Right Turn is proud to partner with Lutheran Family Services of Nebraska to offer Training for Adoption Competency. The Center for Adoption Support and Education (C.A.S.E.), in conjunction with the generous support of the Dave Thomas Foundation for Adoption, has awarded Lutheran Family Services of Nebraska funding to provide Training for Adoption Competency (TAC) - a training for clinicians/mental health professionals that has been shown to be effective in developing adoption competent mental health practice.
What is the TAC?
The TAC is a training program specifically developed to provide licensed mental health professionals with the clinical skills they need to provide quality clinical services to adopted persons, birth families, prospective adoptive parents, adoptive families and kinship families. It is grounded in a consensus-based definition of an “adoption competent mental health professional” and 18 adoption competencies developed in collaboration with a National Advisory Board of adoption experts.
Who developed the TAC?
The Center for Adoption Support and Education (C.A.S.E.) developed the TAC based on its extensive experience in providing pre- and post-adoption counseling and educational services to families, educators, child welfare staff and mental health providers in Maryland, Northern Virginia, and Washington D.C. C.A.S.E. also serves as a national resource for foster/adoptive families and professionals through its training, publications, and consultations. C.A.S.E. defines post-adoption services as ongoing, comprehensive support services that include education, counseling, family forums, and advocacy which address clearly identified developmental issues and social-emotional challenges frequently shared by adoptees and their families. Post-adoption involves preventive measures to ensure the preservation of adoptive families. More information about C.A.S.E. can be found at www.adoptionsupport.org
Why did C.A.S.E. decide to develop the TAC?
Research shows that children with traumatic experiences of abuse, neglect and abandonment and challenging behavioral and emotional responses are at greater risk of presenting with adjustment problems within their adoptive families. These children’s emotional issues are often complex, and adoptive parents often identify these issues as the primary contributors to family stressors post-adoption. Access to adoption-competent mental health services is a critical factor in the outcomes for these children and their adoptive families and the success of their adoptions. Studies show, however, that adoptive families face significant challenges in finding quality mental health services provided by therapists who are knowledgeable about the effects of pre-adoption experiences on children’s intellectual and social functioning, children’s ability to form attachments to their adoptive families, and children’s overall development in light of early abuse and neglect and foster care placements.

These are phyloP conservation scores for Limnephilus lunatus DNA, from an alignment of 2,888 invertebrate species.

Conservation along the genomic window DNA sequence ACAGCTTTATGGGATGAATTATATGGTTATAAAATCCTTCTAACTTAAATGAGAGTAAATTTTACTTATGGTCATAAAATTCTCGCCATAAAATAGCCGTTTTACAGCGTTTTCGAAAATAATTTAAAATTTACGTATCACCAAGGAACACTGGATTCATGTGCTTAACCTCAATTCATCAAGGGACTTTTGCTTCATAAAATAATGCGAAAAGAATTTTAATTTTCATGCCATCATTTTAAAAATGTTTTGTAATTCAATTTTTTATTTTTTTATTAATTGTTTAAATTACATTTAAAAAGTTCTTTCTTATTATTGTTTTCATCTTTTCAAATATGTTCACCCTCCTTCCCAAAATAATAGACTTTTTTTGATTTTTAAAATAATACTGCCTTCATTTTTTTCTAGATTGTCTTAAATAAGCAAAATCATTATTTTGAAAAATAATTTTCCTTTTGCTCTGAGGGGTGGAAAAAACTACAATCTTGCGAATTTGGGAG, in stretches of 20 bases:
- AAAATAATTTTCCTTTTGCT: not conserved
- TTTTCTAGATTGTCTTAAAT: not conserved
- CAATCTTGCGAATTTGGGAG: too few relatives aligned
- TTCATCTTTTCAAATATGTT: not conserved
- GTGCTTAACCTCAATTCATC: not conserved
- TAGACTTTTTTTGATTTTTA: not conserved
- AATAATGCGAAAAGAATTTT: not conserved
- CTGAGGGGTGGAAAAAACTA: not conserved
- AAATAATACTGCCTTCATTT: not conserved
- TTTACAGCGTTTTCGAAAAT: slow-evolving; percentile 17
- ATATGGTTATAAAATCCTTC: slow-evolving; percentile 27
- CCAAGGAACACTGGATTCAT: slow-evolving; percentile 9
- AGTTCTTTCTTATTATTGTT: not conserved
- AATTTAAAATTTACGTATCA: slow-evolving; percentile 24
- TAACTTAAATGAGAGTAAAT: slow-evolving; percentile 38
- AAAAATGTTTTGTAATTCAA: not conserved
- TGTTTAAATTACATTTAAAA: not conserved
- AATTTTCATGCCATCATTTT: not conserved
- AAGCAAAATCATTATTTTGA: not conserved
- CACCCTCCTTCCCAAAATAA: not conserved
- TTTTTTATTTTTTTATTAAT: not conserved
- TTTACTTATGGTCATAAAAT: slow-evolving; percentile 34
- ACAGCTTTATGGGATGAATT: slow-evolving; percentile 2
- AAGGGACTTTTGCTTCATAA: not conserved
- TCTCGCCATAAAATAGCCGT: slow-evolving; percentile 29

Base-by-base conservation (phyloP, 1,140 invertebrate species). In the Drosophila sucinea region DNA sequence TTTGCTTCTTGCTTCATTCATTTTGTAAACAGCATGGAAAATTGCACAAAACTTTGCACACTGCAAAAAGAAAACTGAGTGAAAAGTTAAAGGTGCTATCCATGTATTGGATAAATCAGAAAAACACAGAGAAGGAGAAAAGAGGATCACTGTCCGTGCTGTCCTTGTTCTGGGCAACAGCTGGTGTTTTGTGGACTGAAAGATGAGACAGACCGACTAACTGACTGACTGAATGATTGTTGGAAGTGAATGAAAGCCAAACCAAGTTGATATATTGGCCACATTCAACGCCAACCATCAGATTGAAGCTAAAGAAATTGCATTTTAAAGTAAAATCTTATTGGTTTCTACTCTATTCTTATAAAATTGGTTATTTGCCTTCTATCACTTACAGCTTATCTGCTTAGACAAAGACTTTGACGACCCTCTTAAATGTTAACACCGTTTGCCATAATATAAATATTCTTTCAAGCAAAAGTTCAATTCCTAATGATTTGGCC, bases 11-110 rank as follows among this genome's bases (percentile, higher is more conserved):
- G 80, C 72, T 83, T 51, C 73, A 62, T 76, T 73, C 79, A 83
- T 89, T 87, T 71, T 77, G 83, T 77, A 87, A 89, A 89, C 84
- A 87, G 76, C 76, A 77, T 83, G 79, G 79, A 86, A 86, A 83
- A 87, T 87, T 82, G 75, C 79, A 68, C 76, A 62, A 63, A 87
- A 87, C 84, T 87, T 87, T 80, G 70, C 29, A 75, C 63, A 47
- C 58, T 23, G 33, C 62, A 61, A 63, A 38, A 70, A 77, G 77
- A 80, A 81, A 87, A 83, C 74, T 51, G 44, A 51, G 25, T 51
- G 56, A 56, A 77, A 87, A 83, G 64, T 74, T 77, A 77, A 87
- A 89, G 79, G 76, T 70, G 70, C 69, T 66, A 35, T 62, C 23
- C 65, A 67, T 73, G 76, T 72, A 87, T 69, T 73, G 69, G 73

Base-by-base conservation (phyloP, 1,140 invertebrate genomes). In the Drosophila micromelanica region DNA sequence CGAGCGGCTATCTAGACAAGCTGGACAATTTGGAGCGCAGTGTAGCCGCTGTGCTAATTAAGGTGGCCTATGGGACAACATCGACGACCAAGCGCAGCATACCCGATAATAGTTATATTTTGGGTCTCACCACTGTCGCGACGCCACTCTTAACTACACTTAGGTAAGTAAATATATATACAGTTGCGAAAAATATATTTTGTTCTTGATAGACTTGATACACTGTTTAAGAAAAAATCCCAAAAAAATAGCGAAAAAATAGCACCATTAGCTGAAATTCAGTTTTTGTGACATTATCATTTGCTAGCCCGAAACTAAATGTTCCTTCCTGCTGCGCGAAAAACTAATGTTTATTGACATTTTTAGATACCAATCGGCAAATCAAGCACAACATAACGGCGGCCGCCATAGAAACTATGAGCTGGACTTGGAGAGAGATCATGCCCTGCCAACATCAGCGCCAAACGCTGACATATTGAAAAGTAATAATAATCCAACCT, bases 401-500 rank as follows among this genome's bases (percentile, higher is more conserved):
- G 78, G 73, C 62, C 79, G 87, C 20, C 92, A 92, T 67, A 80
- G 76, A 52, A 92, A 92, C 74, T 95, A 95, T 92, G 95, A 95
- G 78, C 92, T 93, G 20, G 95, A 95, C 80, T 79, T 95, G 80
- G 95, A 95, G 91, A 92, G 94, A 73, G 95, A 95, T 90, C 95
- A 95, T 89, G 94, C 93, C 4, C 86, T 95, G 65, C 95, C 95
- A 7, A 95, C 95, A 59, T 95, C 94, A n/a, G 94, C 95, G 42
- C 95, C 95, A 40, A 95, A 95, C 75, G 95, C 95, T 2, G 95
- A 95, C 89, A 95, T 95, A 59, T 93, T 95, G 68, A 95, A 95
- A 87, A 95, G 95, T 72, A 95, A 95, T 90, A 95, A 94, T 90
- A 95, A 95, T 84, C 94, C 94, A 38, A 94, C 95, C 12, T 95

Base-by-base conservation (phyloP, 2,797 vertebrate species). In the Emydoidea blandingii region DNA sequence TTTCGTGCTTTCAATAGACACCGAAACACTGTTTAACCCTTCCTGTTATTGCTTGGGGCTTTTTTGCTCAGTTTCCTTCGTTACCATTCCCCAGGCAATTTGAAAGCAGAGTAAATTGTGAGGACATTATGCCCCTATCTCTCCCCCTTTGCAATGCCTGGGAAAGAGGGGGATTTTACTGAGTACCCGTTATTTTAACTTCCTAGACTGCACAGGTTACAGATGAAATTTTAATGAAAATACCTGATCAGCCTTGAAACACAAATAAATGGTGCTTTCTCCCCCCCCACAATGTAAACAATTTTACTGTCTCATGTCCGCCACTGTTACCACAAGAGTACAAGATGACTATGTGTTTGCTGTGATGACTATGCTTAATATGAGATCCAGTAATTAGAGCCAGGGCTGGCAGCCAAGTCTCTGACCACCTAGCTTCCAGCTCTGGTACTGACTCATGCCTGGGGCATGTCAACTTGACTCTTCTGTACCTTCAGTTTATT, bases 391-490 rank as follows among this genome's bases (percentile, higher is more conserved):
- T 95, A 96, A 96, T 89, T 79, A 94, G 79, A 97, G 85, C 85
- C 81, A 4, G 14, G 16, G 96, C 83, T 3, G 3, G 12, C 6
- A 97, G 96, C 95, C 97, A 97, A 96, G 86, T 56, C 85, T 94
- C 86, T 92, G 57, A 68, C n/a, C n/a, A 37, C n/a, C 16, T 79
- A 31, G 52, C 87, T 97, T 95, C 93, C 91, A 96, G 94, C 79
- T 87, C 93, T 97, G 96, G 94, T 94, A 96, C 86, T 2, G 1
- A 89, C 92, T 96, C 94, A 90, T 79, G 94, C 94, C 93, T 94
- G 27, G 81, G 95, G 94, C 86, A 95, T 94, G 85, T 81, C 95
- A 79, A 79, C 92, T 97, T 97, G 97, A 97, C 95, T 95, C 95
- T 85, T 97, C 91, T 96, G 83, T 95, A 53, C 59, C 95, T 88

What are the long-term goals of the TAC?
The goals are to:
To increase families’ access to adoption competent mental health professionals
To improve the well-being of adopted children and youth and their families
What are special features of the TAC?
It is exclusively designed for mental health professionals.
It has an in-depth clinical focus and is specifically designed to build and strengthen clinical skills
It is competency-based, using a definition of an “adoption competent mental health professional” and clinical adoption competencies vetted nationally with a National Advisory Board of adoption experts, adoptive parents and adopted persons
It is very intensive: 70 hours of classroom/at home instruction and 6 months of clinical case consultation to support transfer of learning to practice
It is manualized to ensure high quality replication
It is rigorously evaluated through pilot testing and replication evaluation.
Our very own TAC Trainers were featured on the C.A.S.E. website! Read what they had to say!